The gun weighs 41 ounces when empty, which is a bit on the heavier side, but it’s manageable. The weight of the stainless steel frame and slide does a lot to offset felt recoil and muzzle rise, and even with the longer slide, the gun is quite well-balanced. It’s comfortable in my hands and not at all front-heavy. The G10 grips are aggressive, so you might want to swap them out for less sharply cut grips.

remington r1 longslide hunter
An accessory rail in front of the trigger guard makes adding accessories, such as this laser, simple. (Photo: Kat Stevens)

The factory red fiber optic front sight is great for target acquisition, and thanks to the rear sight being adjustable for both windage and elevation, it’s a simple matter to sight the gun in. Felt recoil is manageable, and the gun produces beautiful five-shot groups out to 25 yards. By 50 yards, they broaden, but the gun is still accurate enough to drop a feral hog at that range. At 100 yards, you can ring steel without a struggle, especially with quality ammunition. The precision of this pistol isn’t limited to shooting from the bench, either. The R1 Longslide Hunter delivers groups that hover around 1.5 to 2 inches at 25 yards, shooting offhand at a steady, measured pace.

It’s cumbersome but manageable.

With its longer barrel, carrying this gun is more challenging, but it’s not impossible. I’ve carried the R1 Longslide Hunter on hunts and while working around my own property. With the right holster, barrel length isn’t really an issue. That’s open carry, of course—although it wouldn’t be impossible to conceal, it would be a bit of a challenge. The barrel length doesn’t hinder the drawstroke with the R1 Longslide Hunter. If you’re willing to spend the time necessary to hone your drawstroke, you can handle this gun like any other full-sized 1911 in a holster.

Hunting with the R1 Longslide Hunter is always a pleasure. This gun has dropped an endless string of feral hogs and taken quite a few whitetail deer, raccoons, coyotes, and bobcats. It’s a favorite in the field due to its accuracy and reliable function. Then there’s the fact that it’s ridiculously durable and can withstand all manner of abuse. It’s a well-traveled gun and definitely a favorite.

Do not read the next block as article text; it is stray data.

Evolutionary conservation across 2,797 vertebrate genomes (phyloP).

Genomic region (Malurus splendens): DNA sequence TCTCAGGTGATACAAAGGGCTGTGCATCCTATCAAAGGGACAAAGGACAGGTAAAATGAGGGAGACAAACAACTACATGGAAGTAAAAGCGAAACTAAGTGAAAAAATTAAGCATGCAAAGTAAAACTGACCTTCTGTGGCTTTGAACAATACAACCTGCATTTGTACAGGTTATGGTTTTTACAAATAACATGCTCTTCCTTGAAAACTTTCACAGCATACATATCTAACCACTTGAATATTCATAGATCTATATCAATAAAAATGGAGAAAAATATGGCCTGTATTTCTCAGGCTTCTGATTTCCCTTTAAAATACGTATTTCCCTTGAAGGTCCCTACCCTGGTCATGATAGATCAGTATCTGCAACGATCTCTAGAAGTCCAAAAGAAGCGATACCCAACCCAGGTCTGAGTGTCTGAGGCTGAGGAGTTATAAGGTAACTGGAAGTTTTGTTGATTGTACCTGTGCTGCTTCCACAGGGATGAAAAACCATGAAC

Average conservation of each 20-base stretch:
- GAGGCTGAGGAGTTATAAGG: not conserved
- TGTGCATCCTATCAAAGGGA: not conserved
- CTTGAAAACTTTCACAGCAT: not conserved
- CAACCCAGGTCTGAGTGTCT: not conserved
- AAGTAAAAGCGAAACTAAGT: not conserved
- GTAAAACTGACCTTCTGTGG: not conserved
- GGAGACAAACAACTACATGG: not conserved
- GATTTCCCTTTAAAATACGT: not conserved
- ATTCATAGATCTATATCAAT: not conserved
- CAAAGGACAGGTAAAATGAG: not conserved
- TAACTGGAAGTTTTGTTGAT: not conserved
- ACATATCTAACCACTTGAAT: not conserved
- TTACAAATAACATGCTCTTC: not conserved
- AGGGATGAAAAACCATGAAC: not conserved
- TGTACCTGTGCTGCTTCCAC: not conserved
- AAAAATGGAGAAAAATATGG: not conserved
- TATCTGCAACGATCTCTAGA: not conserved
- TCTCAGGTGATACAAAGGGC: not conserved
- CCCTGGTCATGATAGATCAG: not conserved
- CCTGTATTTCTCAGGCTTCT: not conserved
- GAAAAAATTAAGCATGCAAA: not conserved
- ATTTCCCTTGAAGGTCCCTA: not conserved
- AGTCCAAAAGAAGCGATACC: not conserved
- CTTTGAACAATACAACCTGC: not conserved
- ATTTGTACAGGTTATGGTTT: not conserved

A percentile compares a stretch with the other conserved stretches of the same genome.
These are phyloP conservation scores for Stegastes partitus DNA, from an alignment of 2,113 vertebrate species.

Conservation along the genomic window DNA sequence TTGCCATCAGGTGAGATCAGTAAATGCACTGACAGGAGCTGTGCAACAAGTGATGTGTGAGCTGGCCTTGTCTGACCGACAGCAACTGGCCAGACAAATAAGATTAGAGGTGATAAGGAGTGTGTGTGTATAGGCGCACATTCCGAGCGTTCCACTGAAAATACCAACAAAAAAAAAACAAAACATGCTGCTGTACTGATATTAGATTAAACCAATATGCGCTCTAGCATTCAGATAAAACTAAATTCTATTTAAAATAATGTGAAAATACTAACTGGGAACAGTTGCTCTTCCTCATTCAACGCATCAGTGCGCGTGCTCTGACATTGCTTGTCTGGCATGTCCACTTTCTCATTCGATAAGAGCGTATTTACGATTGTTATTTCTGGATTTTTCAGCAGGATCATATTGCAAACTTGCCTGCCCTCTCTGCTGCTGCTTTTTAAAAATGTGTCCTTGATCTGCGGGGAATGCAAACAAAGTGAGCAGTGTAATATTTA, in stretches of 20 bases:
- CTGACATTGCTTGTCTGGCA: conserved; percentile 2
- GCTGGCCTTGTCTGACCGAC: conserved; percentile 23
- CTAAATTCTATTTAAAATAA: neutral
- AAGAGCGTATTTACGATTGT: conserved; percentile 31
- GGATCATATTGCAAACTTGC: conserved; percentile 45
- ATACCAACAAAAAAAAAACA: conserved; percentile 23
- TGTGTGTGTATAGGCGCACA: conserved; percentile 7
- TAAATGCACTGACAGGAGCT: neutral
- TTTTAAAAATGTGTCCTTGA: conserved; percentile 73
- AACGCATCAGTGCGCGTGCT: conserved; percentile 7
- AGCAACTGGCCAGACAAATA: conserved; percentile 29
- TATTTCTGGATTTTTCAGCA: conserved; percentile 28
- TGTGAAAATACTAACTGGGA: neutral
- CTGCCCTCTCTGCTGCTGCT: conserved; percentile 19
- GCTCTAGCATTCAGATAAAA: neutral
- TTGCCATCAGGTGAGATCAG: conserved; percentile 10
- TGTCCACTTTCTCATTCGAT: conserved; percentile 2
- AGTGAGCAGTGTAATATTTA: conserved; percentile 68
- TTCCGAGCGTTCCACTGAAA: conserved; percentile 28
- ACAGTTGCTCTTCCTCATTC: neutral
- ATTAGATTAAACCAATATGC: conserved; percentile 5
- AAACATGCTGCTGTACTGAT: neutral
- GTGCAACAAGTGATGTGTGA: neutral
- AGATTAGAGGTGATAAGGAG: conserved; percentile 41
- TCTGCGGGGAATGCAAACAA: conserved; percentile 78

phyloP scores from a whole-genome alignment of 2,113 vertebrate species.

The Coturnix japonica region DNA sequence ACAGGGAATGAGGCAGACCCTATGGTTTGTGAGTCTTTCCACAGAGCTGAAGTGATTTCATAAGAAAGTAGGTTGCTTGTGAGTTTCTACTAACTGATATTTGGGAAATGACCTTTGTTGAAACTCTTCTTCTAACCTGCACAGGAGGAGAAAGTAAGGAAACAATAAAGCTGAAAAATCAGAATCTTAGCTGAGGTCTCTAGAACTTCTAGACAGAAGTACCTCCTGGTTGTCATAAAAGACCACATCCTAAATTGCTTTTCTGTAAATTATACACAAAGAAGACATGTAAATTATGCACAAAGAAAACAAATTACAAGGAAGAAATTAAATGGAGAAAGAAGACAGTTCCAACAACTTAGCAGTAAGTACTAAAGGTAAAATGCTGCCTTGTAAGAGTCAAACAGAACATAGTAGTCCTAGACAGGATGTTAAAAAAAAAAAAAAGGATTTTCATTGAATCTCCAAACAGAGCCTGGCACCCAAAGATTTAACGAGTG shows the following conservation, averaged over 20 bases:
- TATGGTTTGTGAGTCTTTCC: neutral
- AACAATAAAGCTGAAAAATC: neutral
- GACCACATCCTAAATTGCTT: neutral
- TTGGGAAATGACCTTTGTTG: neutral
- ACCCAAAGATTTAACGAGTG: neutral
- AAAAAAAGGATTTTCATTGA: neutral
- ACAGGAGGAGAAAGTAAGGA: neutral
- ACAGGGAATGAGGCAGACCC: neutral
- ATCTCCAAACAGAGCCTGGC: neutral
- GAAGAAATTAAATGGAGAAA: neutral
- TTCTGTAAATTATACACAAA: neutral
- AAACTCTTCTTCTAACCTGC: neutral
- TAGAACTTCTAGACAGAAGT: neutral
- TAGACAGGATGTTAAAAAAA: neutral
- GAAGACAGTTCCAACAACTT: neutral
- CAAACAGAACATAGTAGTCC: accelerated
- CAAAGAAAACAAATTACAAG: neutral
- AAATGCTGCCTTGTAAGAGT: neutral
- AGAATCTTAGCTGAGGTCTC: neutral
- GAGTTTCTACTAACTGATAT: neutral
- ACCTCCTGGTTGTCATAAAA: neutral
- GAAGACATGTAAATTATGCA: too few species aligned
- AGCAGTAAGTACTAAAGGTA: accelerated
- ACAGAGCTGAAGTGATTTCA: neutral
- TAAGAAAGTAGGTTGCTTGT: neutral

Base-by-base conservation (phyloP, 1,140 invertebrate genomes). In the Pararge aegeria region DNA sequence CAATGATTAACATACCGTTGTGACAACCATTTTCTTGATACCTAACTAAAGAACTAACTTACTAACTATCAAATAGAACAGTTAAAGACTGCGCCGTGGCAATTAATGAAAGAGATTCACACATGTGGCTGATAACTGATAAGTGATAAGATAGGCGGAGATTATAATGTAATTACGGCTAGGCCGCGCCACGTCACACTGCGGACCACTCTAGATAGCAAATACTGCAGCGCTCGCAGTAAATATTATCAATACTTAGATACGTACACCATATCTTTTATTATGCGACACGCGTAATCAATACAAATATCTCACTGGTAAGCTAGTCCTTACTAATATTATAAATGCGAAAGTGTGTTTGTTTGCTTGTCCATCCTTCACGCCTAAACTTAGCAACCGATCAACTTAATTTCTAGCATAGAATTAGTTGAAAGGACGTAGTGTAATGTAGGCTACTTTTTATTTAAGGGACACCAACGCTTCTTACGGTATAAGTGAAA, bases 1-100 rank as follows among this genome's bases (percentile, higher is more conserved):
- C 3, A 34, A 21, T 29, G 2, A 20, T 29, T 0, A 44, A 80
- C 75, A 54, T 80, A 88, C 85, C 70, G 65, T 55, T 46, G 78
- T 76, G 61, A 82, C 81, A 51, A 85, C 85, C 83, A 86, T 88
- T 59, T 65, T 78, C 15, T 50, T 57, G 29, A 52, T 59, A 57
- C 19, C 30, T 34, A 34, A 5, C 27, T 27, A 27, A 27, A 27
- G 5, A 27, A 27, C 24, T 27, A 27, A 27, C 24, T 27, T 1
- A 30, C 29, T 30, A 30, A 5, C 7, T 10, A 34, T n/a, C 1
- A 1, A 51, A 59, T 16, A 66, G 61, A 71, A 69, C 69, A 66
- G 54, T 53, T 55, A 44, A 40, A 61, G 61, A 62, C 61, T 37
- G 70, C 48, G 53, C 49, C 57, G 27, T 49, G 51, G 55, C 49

remington r1 fde
The gun is available in black but also in the pictured FDE finish. (Photo: Kat Stevens)

Should you get a Remington R1 Longslide Hunter?

If you’re looking for a well-made hunting handgun, the R1 Longslide Hunter might be perfect for you. Aside from the original black finish model, there’s an FDE (flat dark earth) model available, as well as a Davidson’s custom model in oiled bronze. And really, this gun makes a fantastic addition to any gun collection thanks to its precision and reliable function. Guns can be found used for under $1000—often well under—despite the original MSRP, which was around $1,300. Of all the R1s Remington produced over the years, the R1 Longslide Hunter might be their best.

Kat Ainsworth Stevens is a long-time outdoor writer, official OGC (Original Gun Cognoscenti), and author of Handgun Hunting: a Comprehensive Guide to Choosing and Using the Right Firearms for Big and Small Game. Der Teufel Katze has written for a number of industry publications (print and online) and edited some of the others, so chances are you've seen or read her work before, somewhere. A woman of eclectic background and habits, Kat has been carrying concealed for over two decades, used to be a farrier, and worked for a long time in emergency veterinary medicine. She prefers big bores, enjoys K9 Search & Rescue, and has a Master's Degree in Pitiless Snarkastic Delivery.